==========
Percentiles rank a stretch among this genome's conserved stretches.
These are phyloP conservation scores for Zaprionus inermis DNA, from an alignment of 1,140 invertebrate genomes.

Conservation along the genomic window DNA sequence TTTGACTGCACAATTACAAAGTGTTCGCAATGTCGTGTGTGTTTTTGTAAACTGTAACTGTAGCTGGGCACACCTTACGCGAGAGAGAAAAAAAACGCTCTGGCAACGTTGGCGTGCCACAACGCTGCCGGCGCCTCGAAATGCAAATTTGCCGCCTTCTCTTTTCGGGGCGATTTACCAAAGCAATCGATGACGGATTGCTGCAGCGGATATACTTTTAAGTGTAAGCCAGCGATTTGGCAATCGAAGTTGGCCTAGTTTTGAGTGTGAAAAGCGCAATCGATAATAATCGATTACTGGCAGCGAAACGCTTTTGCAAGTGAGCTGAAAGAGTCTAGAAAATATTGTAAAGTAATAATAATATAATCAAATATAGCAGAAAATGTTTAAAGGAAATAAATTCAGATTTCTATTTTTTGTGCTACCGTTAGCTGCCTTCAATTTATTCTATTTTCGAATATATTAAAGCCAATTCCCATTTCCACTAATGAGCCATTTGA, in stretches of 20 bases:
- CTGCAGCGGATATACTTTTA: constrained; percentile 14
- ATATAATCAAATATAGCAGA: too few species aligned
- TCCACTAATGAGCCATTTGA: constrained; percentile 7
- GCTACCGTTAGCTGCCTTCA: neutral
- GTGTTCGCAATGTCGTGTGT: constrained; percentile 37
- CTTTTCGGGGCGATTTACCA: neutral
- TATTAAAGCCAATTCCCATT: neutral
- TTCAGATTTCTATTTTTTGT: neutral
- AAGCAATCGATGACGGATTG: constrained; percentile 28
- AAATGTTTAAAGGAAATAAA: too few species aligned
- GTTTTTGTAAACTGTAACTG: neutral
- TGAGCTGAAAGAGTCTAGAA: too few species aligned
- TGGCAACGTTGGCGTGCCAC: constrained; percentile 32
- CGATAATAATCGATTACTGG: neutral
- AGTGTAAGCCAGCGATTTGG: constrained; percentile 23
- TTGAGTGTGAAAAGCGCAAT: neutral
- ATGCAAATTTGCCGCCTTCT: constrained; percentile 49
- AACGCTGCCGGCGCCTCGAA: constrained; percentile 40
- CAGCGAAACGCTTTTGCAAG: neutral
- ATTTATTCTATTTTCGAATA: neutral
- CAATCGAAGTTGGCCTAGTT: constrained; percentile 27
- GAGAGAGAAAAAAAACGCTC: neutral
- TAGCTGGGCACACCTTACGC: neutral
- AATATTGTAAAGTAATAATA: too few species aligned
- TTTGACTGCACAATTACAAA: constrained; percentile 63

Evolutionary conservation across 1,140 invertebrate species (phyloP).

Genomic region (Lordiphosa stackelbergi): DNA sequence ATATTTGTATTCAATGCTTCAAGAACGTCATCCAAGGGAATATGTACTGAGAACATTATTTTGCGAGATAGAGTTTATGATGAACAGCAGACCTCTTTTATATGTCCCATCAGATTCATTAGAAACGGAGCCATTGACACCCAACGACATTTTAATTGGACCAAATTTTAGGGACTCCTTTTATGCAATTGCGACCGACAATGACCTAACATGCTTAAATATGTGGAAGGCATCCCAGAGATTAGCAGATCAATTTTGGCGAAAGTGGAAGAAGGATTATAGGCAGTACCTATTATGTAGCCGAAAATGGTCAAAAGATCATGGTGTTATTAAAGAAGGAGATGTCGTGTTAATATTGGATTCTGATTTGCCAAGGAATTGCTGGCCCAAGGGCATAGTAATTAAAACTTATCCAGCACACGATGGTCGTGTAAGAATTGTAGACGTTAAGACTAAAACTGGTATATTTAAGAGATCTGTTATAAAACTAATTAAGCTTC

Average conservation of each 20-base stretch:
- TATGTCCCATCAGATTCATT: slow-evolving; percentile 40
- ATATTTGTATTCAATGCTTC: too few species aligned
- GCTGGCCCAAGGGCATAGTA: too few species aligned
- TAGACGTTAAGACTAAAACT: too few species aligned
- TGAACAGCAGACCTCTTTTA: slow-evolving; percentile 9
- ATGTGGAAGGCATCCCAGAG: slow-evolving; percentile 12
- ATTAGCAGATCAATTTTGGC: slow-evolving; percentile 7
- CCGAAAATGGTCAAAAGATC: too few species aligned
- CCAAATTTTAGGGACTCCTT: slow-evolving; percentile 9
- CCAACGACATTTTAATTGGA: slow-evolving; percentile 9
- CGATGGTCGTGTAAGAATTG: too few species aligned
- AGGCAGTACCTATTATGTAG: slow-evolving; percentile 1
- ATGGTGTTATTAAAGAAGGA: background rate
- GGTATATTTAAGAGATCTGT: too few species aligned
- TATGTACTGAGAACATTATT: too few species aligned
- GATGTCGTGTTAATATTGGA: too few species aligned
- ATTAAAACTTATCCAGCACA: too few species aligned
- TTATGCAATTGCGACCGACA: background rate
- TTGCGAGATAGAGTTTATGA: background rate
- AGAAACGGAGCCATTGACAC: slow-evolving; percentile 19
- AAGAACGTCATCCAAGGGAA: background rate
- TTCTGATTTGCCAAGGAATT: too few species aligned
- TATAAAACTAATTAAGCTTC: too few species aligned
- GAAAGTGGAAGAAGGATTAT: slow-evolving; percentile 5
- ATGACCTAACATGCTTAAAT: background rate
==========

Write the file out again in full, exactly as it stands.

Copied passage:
Percentiles rank a stretch among this genome's conserved stretches.
These are phyloP conservation scores for Zaprionus inermis DNA, from an alignment of 1,140 invertebrate genomes.

Conservation along the genomic window DNA sequence TTTGACTGCACAATTACAAAGTGTTCGCAATGTCGTGTGTGTTTTTGTAAACTGTAACTGTAGCTGGGCACACCTTACGCGAGAGAGAAAAAAAACGCTCTGGCAACGTTGGCGTGCCACAACGCTGCCGGCGCCTCGAAATGCAAATTTGCCGCCTTCTCTTTTCGGGGCGATTTACCAAAGCAATCGATGACGGATTGCTGCAGCGGATATACTTTTAAGTGTAAGCCAGCGATTTGGCAATCGAAGTTGGCCTAGTTTTGAGTGTGAAAAGCGCAATCGATAATAATCGATTACTGGCAGCGAAACGCTTTTGCAAGTGAGCTGAAAGAGTCTAGAAAATATTGTAAAGTAATAATAATATAATCAAATATAGCAGAAAATGTTTAAAGGAAATAAATTCAGATTTCTATTTTTTGTGCTACCGTTAGCTGCCTTCAATTTATTCTATTTTCGAATATATTAAAGCCAATTCCCATTTCCACTAATGAGCCATTTGA, in stretches of 20 bases:
- CTGCAGCGGATATACTTTTA: constrained; percentile 14
- ATATAATCAAATATAGCAGA: too few species aligned
- TCCACTAATGAGCCATTTGA: constrained; percentile 7
- GCTACCGTTAGCTGCCTTCA: neutral
- GTGTTCGCAATGTCGTGTGT: constrained; percentile 37
- CTTTTCGGGGCGATTTACCA: neutral
- TATTAAAGCCAATTCCCATT: neutral
- TTCAGATTTCTATTTTTTGT: neutral
- AAGCAATCGATGACGGATTG: constrained; percentile 28
- AAATGTTTAAAGGAAATAAA: too few species aligned
- GTTTTTGTAAACTGTAACTG: neutral
- TGAGCTGAAAGAGTCTAGAA: too few species aligned
- TGGCAACGTTGGCGTGCCAC: constrained; percentile 32
- CGATAATAATCGATTACTGG: neutral
- AGTGTAAGCCAGCGATTTGG: constrained; percentile 23
- TTGAGTGTGAAAAGCGCAAT: neutral
- ATGCAAATTTGCCGCCTTCT: constrained; percentile 49
- AACGCTGCCGGCGCCTCGAA: constrained; percentile 40
- CAGCGAAACGCTTTTGCAAG: neutral
- ATTTATTCTATTTTCGAATA: neutral
- CAATCGAAGTTGGCCTAGTT: constrained; percentile 27
- GAGAGAGAAAAAAAACGCTC: neutral
- TAGCTGGGCACACCTTACGC: neutral
- AATATTGTAAAGTAATAATA: too few species aligned
- TTTGACTGCACAATTACAAA: constrained; percentile 63

Evolutionary conservation across 1,140 invertebrate species (phyloP).

Genomic region (Lordiphosa stackelbergi): DNA sequence ATATTTGTATTCAATGCTTCAAGAACGTCATCCAAGGGAATATGTACTGAGAACATTATTTTGCGAGATAGAGTTTATGATGAACAGCAGACCTCTTTTATATGTCCCATCAGATTCATTAGAAACGGAGCCATTGACACCCAACGACATTTTAATTGGACCAAATTTTAGGGACTCCTTTTATGCAATTGCGACCGACAATGACCTAACATGCTTAAATATGTGGAAGGCATCCCAGAGATTAGCAGATCAATTTTGGCGAAAGTGGAAGAAGGATTATAGGCAGTACCTATTATGTAGCCGAAAATGGTCAAAAGATCATGGTGTTATTAAAGAAGGAGATGTCGTGTTAATATTGGATTCTGATTTGCCAAGGAATTGCTGGCCCAAGGGCATAGTAATTAAAACTTATCCAGCACACGATGGTCGTGTAAGAATTGTAGACGTTAAGACTAAAACTGGTATATTTAAGAGATCTGTTATAAAACTAATTAAGCTTC

Average conservation of each 20-base stretch:
- TATGTCCCATCAGATTCATT: slow-evolving; percentile 40
- ATATTTGTATTCAATGCTTC: too few species aligned
- GCTGGCCCAAGGGCATAGTA: too few species aligned
- TAGACGTTAAGACTAAAACT: too few species aligned
- TGAACAGCAGACCTCTTTTA: slow-evolving; percentile 9
- ATGTGGAAGGCATCCCAGAG: slow-evolving; percentile 12
- ATTAGCAGATCAATTTTGGC: slow-evolving; percentile 7
- CCGAAAATGGTCAAAAGATC: too few species aligned
- CCAAATTTTAGGGACTCCTT: slow-evolving; percentile 9
- CCAACGACATTTTAATTGGA: slow-evolving; percentile 9
- CGATGGTCGTGTAAGAATTG: too few species aligned
- AGGCAGTACCTATTATGTAG: slow-evolving; percentile 1
- ATGGTGTTATTAAAGAAGGA: background rate
- GGTATATTTAAGAGATCTGT: too few species aligned
- TATGTACTGAGAACATTATT: too few species aligned
- GATGTCGTGTTAATATTGGA: too few species aligned
- ATTAAAACTTATCCAGCACA: too few species aligned
- TTATGCAATTGCGACCGACA: background rate
- TTGCGAGATAGAGTTTATGA: background rate
- AGAAACGGAGCCATTGACAC: slow-evolving; percentile 19
- AAGAACGTCATCCAAGGGAA: background rate
- TTCTGATTTGCCAAGGAATT: too few species aligned
- TATAAAACTAATTAAGCTTC: too few species aligned
- GAAAGTGGAAGAAGGATTAT: slow-evolving; percentile 5
- ATGACCTAACATGCTTAAAT: background rate